- Project plans
- Project activities
- Legislation and standards
- Industry context
Last edited 04 Nov 2016
In relation to the construction industry, it can have a number of more specific meanings.
 Technical investigations
Due diligence may be referred to in a construction contract, placing an obligation on the contractor to complete the works with care and the ‘requisite effort’. A similar term may refer to ‘ordinary care’, that is, the care that a reasonable person would take to avoid harm to other persons or property.
In the case of Sabic UK Petrochemicals Limited v Punj Lloyd Limited, the Technology and Construction Court (TCC) had to examine whether a contractor was in breach of this obligation with regard to the delivery of a petrochemical plant.
The contractor maintained that due diligence required them to maintain an appropriate rate of progress, with regard to the contract requirements, and the completion date that was realistic at the time their rate of progress was being assessed. They claimed that due diligence did not extend to them being obliged to achieve the impossible, and they were not required to accelerate the works to claw back delays.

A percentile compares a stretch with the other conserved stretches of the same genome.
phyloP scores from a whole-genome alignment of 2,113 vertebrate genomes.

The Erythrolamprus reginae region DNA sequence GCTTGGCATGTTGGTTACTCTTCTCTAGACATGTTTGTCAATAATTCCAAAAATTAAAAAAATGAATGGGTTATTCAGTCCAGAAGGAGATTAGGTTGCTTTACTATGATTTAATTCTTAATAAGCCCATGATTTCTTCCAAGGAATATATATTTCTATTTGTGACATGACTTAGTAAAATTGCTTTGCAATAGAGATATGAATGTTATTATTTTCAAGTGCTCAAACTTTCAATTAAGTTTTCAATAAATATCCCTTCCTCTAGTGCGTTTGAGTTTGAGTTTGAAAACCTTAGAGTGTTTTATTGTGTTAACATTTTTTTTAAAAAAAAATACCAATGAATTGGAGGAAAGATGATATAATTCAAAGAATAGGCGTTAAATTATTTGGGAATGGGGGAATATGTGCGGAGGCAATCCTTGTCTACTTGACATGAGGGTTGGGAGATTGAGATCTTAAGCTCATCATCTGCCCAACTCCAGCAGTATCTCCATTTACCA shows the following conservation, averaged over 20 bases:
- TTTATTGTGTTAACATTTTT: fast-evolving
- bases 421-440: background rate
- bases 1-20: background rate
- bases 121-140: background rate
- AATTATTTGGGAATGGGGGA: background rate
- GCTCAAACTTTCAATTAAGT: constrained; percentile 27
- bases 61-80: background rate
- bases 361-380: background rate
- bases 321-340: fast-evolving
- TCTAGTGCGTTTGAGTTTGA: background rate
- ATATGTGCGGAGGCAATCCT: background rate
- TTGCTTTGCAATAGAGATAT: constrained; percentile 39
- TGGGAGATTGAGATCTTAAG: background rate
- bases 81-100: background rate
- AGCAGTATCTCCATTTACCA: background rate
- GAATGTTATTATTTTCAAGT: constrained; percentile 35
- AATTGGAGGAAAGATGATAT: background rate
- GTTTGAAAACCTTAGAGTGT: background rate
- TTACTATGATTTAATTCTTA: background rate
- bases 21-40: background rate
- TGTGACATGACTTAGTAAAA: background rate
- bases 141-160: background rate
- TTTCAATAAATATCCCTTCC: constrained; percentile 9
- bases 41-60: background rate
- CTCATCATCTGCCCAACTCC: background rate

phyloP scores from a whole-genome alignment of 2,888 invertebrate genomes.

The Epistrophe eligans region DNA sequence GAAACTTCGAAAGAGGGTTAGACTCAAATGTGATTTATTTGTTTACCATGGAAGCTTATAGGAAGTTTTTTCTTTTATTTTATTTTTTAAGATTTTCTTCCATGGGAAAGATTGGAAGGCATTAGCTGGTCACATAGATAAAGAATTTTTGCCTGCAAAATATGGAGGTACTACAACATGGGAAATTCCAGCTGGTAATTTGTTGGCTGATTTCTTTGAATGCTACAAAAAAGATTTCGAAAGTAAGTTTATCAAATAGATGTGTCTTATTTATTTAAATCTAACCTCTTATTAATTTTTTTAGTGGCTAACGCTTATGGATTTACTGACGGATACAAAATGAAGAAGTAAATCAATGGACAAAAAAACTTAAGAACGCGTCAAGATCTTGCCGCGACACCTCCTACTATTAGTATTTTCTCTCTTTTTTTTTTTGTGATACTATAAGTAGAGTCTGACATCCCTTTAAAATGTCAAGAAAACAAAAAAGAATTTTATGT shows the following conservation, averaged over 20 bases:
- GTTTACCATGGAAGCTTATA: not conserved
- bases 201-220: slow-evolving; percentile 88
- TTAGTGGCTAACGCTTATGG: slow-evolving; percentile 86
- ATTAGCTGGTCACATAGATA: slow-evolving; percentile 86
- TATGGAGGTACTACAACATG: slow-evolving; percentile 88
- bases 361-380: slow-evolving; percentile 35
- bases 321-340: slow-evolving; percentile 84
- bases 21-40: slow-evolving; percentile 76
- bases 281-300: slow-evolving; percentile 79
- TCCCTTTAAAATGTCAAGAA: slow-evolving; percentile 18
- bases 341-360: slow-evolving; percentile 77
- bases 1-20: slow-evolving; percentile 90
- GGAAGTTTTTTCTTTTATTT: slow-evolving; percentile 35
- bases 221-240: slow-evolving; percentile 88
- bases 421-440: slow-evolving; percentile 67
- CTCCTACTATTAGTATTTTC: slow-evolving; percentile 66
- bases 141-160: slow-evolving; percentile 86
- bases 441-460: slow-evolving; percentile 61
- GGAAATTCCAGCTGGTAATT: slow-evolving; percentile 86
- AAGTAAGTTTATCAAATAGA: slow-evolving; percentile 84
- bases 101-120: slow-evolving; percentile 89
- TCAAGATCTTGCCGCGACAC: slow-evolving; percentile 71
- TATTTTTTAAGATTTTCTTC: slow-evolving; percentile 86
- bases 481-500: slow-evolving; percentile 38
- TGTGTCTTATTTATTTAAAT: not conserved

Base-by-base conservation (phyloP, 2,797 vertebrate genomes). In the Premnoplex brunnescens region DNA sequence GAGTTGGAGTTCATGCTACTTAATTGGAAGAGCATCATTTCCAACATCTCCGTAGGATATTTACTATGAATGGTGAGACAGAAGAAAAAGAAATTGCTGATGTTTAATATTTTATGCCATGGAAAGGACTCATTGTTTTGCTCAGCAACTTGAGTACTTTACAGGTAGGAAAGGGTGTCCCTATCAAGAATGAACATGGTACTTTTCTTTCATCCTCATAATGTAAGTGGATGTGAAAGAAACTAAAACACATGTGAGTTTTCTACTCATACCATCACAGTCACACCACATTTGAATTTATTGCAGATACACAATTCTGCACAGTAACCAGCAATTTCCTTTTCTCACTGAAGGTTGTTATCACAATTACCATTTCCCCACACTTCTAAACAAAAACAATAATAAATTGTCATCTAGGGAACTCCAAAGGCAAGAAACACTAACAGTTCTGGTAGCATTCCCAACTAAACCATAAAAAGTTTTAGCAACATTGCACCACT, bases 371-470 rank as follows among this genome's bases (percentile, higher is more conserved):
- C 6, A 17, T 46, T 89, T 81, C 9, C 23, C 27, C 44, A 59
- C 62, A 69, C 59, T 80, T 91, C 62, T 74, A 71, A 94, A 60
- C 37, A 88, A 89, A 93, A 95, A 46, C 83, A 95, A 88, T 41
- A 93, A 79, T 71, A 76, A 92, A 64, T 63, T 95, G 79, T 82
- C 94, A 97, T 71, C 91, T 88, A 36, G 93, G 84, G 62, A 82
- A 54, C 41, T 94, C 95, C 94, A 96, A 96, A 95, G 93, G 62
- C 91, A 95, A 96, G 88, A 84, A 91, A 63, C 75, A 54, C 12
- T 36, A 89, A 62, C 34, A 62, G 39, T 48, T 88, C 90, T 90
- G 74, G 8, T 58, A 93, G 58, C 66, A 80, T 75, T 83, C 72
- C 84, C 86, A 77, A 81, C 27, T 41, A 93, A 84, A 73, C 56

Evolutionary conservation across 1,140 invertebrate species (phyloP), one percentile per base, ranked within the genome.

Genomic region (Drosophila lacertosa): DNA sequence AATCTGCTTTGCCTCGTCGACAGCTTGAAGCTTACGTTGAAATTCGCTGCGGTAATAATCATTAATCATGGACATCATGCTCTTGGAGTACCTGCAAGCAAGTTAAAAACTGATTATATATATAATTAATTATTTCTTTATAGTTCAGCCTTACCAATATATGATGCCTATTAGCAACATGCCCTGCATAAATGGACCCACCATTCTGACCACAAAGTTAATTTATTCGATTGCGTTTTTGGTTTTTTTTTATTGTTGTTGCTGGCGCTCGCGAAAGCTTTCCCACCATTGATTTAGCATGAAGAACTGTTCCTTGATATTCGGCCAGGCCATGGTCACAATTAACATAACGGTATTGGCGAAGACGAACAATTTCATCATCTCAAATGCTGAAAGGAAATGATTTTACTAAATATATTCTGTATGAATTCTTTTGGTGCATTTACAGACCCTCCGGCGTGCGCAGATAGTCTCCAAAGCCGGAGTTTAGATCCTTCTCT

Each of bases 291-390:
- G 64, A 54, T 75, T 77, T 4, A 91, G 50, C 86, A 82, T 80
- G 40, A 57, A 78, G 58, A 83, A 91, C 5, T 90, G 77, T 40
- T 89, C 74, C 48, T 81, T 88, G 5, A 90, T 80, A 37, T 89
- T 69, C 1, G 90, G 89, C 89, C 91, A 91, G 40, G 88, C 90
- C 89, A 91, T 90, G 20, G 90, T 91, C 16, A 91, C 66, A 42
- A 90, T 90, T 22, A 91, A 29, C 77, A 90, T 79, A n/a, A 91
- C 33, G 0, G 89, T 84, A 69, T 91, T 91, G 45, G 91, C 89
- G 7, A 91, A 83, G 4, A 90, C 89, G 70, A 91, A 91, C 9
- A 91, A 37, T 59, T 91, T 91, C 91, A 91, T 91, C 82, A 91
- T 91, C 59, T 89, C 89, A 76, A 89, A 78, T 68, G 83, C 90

The TCC disagreed with the contractor and ruled that just because compliance with one or more of the absolute contractual obligations has become unachievable does not mean or imply that these obligations are objectively incapable of achievement. It would be necessary for the contractor to prove the impossibility of complying with the absolute contractual obligation.
They also held that the contractual terms did not suggest that the due diligence obligation should be ‘emptied of content’ as a result of the completion date becoming unachievable. Circumstances may arise, the court found, where the exercising of due diligence may require taking measures not originally contemplated, such as acceleration measures in the case of a delay, if that is what is required.
 Find out more
 Related articles on Designing Buildings Wiki
Featured articles and news
The initiative to enhance the environment continues.
Could underused community spaces offer an alternative to working from home?
Keeping workers and workplaces safe in the United States.
A history lesson in geographic information systems.
A low tech, easy to use method of extinguishing small fires.
How can these valued spaces be reused?
Partnership avoids the need for listed building consent.
Connecting building design from inception to completion to operations.
Gregor Harvie predicts interoperability will be construction’s Uber moment.
Expert commentary and insight.
Guidance offered for stained glass window maintenance.
Define need before determining viability.